"But Descartes said, I think, therefore I am. Inverting this we get: I don't think, therefore I am not. Thus, we derive the principle "I am happy, therefore I don't exist"."

      That is exactly what I think every time I read Alberto Caeiro's theories and Kant's brief suggestion...it is simply preposterous (and an illusion as well).

      "This explains a lot of things that I was having difficulty to understand."

      lol...should I dare asking: like what?

      Looney, I absolutely loved your comment, mate. Absolutely brilliant: thank you ever so much :D. Always a pleasure!

      Cheers

      Delete
  9. Hi Max,

    I have a theory that philosophers talk about happiness because they are miserable, thus they spend time reasoning. Reasoning is a great tool, it keeps the mind busy.

    A friend from England used to say this all the time, "Happiness is a cigar called Hamlet." It was one of the most famous British advertising campaigns for Hamlet Cigars, until all tobacco advertising on television was banned in the UK in 1991.

    For me, happiness is a choice. When all of the reasoning goes out of the window, we still have to make a choice as to how we feel about our life situation and whether it makes us content. Happiness is acceptance of the self.

    A profound subject that surely takes time to decipher. Thanks for taking us there again.

    Happiness Cheers!

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    1. Hey Lady A :D!

      "I have a theory that philosophers talk about happiness because they are miserable, thus they spend time reasoning. Reasoning is a great tool, it keeps the mind busy."

      LOL that theory is a very interesting one, although I do not agree with it entirely. Yes, it is.

      "A friend from England used to say this all the time, "Happiness is a cigar called Hamlet." It was one of the most famous British advertising campaigns for Hamlet Cigars, until all tobacco advertising on television was banned in the UK in 1991."

      lol indeed. Yes, tobacco ads on TV were banned all over EC (European Community) in 1991.

      "For me, happiness is a choice. When all of the reasoning goes out of the window, we still have to make a choice as to how we feel about our life situation and whether it makes us content. Happiness is acceptance of the self."

      Most definitely.

      "A profound subject that surely takes time to decipher. Thanks for taking us there again."

      True, my dear. You are most welcome *bowing*.

      Lady A, thank you ever so much for your superb input (loved it) :D.

      Choose Happiness Cheers

      Delete
  10. Pessoa, under Caeiro, is contradicting himself. To reach all the conclusions he reached he made use of philosophical thought. Entering the complex world of thought brought him much happiness after all.

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    1. Hi Anonymous :D!

      "Pessoa, under Caeiro, is contradicting himself. To reach all the conclusions he reached he made use of philosophical thought. Entering the complex world of thought brought him much happiness after all."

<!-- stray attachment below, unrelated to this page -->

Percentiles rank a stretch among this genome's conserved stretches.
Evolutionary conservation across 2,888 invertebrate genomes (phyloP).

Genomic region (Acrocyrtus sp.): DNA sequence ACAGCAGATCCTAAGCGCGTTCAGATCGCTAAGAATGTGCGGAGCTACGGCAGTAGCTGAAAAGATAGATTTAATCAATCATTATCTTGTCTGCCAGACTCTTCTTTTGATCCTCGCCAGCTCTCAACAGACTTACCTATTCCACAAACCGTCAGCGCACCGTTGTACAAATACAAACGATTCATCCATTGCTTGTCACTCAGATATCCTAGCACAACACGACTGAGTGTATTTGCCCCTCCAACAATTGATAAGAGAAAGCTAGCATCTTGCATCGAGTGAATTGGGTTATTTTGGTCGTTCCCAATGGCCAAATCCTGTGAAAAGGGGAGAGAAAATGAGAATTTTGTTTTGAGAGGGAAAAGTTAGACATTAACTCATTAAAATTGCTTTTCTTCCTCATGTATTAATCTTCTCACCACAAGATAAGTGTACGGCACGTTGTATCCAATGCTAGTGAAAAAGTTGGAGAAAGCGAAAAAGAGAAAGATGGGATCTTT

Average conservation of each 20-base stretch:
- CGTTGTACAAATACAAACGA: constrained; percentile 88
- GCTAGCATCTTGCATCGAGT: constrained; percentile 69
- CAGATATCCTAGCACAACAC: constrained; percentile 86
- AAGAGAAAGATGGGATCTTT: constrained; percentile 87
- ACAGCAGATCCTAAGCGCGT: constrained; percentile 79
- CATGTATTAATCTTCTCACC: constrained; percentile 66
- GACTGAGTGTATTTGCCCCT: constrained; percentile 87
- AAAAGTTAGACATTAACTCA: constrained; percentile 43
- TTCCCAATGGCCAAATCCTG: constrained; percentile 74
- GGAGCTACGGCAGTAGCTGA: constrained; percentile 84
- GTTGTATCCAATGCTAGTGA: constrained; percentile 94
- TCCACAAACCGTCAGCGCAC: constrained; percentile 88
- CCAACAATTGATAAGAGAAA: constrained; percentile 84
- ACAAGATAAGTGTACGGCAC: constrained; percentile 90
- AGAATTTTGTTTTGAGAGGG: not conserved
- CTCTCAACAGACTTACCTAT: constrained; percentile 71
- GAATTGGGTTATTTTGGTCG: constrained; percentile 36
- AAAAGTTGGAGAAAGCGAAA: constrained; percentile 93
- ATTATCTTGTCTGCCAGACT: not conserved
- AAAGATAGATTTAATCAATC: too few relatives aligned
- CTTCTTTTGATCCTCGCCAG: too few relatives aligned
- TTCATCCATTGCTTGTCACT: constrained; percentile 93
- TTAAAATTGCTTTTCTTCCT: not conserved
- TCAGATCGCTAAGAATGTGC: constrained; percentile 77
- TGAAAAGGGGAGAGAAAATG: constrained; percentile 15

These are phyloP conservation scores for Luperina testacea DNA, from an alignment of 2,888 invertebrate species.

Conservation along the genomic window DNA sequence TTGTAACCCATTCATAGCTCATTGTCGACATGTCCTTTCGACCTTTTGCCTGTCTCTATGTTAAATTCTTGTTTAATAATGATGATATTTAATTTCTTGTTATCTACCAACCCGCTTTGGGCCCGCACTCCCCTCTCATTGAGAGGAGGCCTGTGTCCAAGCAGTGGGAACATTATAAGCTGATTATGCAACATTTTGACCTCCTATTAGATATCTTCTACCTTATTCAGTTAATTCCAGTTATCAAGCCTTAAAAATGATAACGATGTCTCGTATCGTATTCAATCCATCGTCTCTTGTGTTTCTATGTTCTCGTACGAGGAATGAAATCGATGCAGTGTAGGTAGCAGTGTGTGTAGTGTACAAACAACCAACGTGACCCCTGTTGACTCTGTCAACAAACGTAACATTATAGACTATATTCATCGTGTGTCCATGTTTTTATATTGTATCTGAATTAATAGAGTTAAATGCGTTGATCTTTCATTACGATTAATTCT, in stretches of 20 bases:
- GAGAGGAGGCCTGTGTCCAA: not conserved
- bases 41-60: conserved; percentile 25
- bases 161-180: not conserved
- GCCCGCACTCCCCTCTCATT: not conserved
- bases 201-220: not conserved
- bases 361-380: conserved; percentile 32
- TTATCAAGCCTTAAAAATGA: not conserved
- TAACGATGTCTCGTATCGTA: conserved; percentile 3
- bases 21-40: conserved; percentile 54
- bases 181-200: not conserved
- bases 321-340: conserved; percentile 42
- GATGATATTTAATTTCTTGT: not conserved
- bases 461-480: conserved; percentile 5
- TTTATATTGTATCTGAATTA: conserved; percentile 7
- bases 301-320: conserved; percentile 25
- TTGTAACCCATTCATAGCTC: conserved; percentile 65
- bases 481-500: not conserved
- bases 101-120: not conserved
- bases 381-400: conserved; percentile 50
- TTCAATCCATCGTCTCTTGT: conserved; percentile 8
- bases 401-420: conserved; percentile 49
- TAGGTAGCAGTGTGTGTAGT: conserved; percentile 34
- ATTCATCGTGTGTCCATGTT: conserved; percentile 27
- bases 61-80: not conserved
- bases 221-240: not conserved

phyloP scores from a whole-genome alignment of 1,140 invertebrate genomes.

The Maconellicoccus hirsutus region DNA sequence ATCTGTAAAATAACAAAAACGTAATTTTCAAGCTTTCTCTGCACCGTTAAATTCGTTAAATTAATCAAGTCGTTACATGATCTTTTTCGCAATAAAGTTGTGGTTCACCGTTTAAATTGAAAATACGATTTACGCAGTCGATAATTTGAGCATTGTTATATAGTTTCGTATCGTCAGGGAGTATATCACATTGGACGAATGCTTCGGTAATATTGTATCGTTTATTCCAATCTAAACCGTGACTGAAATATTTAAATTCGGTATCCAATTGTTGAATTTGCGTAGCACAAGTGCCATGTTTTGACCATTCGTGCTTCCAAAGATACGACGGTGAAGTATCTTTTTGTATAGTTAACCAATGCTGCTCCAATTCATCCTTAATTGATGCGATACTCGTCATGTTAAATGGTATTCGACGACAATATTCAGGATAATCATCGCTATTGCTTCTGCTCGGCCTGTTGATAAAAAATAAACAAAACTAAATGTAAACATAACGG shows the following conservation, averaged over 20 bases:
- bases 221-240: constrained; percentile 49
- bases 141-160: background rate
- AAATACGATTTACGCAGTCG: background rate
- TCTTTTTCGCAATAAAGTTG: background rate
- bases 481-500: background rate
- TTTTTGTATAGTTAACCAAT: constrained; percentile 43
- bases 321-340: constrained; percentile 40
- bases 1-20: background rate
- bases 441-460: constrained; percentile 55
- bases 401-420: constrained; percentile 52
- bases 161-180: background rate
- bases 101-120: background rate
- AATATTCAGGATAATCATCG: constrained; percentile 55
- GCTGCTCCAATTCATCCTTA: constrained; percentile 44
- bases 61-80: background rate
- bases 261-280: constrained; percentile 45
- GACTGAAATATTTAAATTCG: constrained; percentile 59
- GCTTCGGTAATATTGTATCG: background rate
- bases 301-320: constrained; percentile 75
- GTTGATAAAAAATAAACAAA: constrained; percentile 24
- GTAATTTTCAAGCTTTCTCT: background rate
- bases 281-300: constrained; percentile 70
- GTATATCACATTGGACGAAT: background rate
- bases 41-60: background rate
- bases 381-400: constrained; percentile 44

You are 100% correct.

      Anonymous, thank you ever so much for your outstanding input :D.

      Cheers

      Delete
  11. Can't agree with you more...even from my personal experiences I have seen, the ones who always remain quiet and oblivious to the happenings tends to have lesser enemies than the ones who love to debate, are argumentative, love to raise pertinent issues all the time. The later ones will be brandished in the league of talkatives, the all-knowers and somehow would be seen with suspect eyes, whenever something wrong happens, even though the culprit may be the quiet one, who knowingly or unknowingly commits something grave.

    To me life is about a little bit of adventure else it becomes dull, if we aren't stirring our mind a little on the fear that what the other may think. It should be instinctive although we should draw a line to our instincts and not go over-board to the point that it may cause embarrassment to someone else. I can recount an experience where in a party a girl was wearing a skirt of knee length, which was nothing indecent, but suddenly someone from the backdrop commented loudly in front of everyone of her skirt being too short and she is dressing in-decently. And the girl with embarrassment just left the party.

    But ultimately to keep ourselves informed, active and part of a society, we should not keep our mind idle, but whenever something comes to our knowledge, we should go in-depth, rather than remain shallow.

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    1. Hi Kalyan :D!

      "Can't agree with you more...even from my personal experiences I have seen, the ones who always remain quiet and oblivious to the happenings tends to have lesser enemies than the ones who love to debate, are argumentative, love to raise pertinent issues all the time."

      lol True. Well, it is easy to avoid making foes when we apparently do not engage with anyone nor in anything.

      "The later ones will be brandished in the league of talkatives, the all-knowers and somehow would be seen with suspect eyes, whenever something wrong happens, even though the culprit may be the quiet one, who knowingly or unknowingly commits something grave."

      Let me bow to your words *bowing*. This passage is so machiavellian: loved it!

      "To me life is about a little bit of adventure else it becomes dull, if we aren't stirring our mind a little on the fear that what the other may think. It should be instinctive although we should draw a line to our instincts and not go over-board to the point that it may cause embarrassment to someone else."

      I couldn't agree more with you.

      "I can recount an experience where in a party a girl was wearing a skirt of knee length, which was nothing indecent, but suddenly someone from the backdrop commented loudly in front of everyone of her skirt being too short and she is dressing in-decently. And the girl with embarrassment just left the party."

      *nodding*...

      "But ultimately to keep ourselves informed, active and part of a society, we should not keep our mind idle, but whenever something comes to our knowledge, we should go in-depth, rather than remain shallow."

      True, true and true.

      Kalyan, my God...fabulous, exciting and outstanding input: the perfect complement to this article - thank you ever so much for sharing your thoughts with us, mate :D.

      Cheers

      Delete